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Victor L. Robles: City Clerk Is Single, But No Wet Blanket On Love


July 2, 2003
Copyright © 2003 THE NEW YORK TIMES. All rights reserved. 

LOVE and marriage never did perform a horse-and-carriage dovetail for New York's city clerk, Victor L. Robles, whose office opposite City Hall churns out 70,000 marriage licenses each year and is host to 40,000 nuptials in its revamped chapels of love. He is divorced and shuns remarriage despite being surrounded by starry-eyed couples who haunt the hallway outside his office waiting to be hitched officially. "I'm a bachelor now and I intend to stay that way until the day I die," he states, his cuff links and golden apple tie tack twinkling.

But except for the half-dozen unsentimental entrepreneurs arrested last week after he blew the whistle on them for accumulating marriage licenses and selling their spousal services to men in search of green card benefits, he's no wet blanket on love. Many civil ceremonies are conducted by Mr. Robles himself in front of a bouquet of fake flowers and his favorite stained-glass window, the one depicting a dove of peace. When the formalities are finished, he even tells a joke, and always hands the marriage certificate to the bride for safekeeping. An elected official for two decades before his appointment as city clerk, he knows a little bit about keeping the clientele happy.

"I didn't survive 23 years as an elected official because I'm cute," exclaims Mr. Robles, lost in the depths of his leather armchair at One Centre Street, where he prefers working the counter in the records department – he likes to mingle – to holing up in his office. "Usually they get sick of electing you after 10 years. But I worked for the little people. And I'm doing the same thing now. I'm not some bureaucrat pulling in the big salary and doing nothing: I'm earning my stripes."

He says he makes around $155,000 a year and keeps his office immaculate: fresh flowers on the desktops, cork coasters on the conference table. "My mother taught me to be neat," he says, eying her photograph with reverence.

A career politician who counts Gilbert Ramirez and Shirley Chisholm as his professional parents and, just as fervently, a son whose fondest wish is to be buried next to his mother in Puerto Rico, Mr. Robles finally moved out of her house in Brooklyn to marry at 40 but was divorced, tempestuously, at 50. He is, he says, still recovering from it, bunking in Brooklyn with his nephew's family, and vowing, at 58, to stay solo.

Marriage was, for him, the single negative blip of his life; he suspects, in hindsight, that it was doomed because he could not put his bride ahead of his constituency. Or ahead of his mother, Aurea M. Blanco, a community activist in Williamsburg: she used him as her translator at neighborhood meetings and protests the minute he learned to argue in English. His rhetoric reached the ear of Mr. Ramirez, and through him he met Ms. Chisholm, and spent 10 years working for her in Washington. He and Ms. Chisholm, who coaxed him into running for office on his own, still chat monthly on the phone.

"When I went to the State Assembly in 1977, there were only five Puerto Ricans, and I was the only one from Brooklyn," he recounts. "In 1985, I was the only Puerto Rican on the City Council. Hey, I don't flaunt it. I grew up on welfare. I heard racist comments. I could have been bitter, could have been a militant; instead, I chose to use my brainpower. My mother always told me you can't complain about the system if you're not willing to change the system."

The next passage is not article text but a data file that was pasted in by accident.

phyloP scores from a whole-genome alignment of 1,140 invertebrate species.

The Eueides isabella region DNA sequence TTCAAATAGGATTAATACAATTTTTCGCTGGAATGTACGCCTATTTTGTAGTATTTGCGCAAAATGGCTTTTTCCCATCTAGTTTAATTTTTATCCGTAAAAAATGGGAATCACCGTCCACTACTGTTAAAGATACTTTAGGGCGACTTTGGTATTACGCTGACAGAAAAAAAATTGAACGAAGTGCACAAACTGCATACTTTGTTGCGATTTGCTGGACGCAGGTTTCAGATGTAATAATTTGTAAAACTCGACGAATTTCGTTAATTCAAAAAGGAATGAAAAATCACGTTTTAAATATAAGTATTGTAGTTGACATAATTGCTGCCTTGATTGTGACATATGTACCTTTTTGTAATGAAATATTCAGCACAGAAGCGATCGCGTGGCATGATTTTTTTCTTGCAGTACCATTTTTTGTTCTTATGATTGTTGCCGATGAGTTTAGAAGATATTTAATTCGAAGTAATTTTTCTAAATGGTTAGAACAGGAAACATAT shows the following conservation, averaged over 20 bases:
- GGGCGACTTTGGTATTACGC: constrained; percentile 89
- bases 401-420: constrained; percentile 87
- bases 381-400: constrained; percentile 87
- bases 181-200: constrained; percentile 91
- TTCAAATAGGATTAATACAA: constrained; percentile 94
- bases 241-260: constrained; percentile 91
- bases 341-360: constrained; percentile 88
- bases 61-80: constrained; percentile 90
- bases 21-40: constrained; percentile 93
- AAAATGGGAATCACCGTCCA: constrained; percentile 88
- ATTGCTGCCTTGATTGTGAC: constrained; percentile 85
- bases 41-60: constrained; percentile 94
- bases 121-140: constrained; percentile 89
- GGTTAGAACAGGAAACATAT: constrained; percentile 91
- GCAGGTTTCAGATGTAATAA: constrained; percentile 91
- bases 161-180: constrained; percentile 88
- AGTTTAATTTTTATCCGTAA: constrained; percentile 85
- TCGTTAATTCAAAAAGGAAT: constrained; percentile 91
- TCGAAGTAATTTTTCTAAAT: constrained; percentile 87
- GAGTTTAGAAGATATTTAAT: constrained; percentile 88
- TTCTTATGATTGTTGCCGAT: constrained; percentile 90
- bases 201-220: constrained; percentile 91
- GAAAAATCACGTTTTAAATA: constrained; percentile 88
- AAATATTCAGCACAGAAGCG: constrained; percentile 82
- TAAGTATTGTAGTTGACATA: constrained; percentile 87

He is, as city clerk, doing that. The records backlog – two years when he took over – has been trimmed to one month. The office generates $4 million a year in revenue. He is the city's main marriage-monger, with chapels in all five boroughs and a satellite outpost planned for the Empire State Building. Think of the revenue those tourist weddings will generate, especially once the cost of the license goes from $30 to $45! He alone is authorized to swear in mayors; the standard fee for that, 9 cents, has been raised to $9 with his blessing. City bonds hold two signatures: his and the mayor's. He certifies the city budget. He handed Rudolph W. Giuliani and Judith Nathan their wedding license; same went for Liza Minnelli. "And next week I've got Donna Hanover coming in," he chortles. "I'm on the mountaintop!" And on track, he hopes, for renewal in 2006. So it isn't the sour grapes of the lovelorn that nagged Mr. Robles, a councilman chased from his old job to this one by term limits, into apprehending the city's so-called career brides – a species he had never heard of until assuming the clerk's office in October 2001 – like some bounty hunter. Quite the opposite.

He is after them, with major help from the Manhattan district attorney, Robert B. Morgenthau, because they're making a mockery of the law: "We're not out to be Sherlock Holmes, but the fact is, no one should be able to get 27 marriage licenses unless they can prove they were divorced. They've turned it into a business and they're profiting from it: this gets my Latin ruffles up! I'm an immigrant myself; my mother and my grandparents struggled to make a good life here. That's where this thing turns moral with me; when I think how people struggled for the right to citizenship, no way is my office going to let someone abuse it."

It's not, he says, that he's such a stickler. It's more that his mother taught him the difference between right and wrong.

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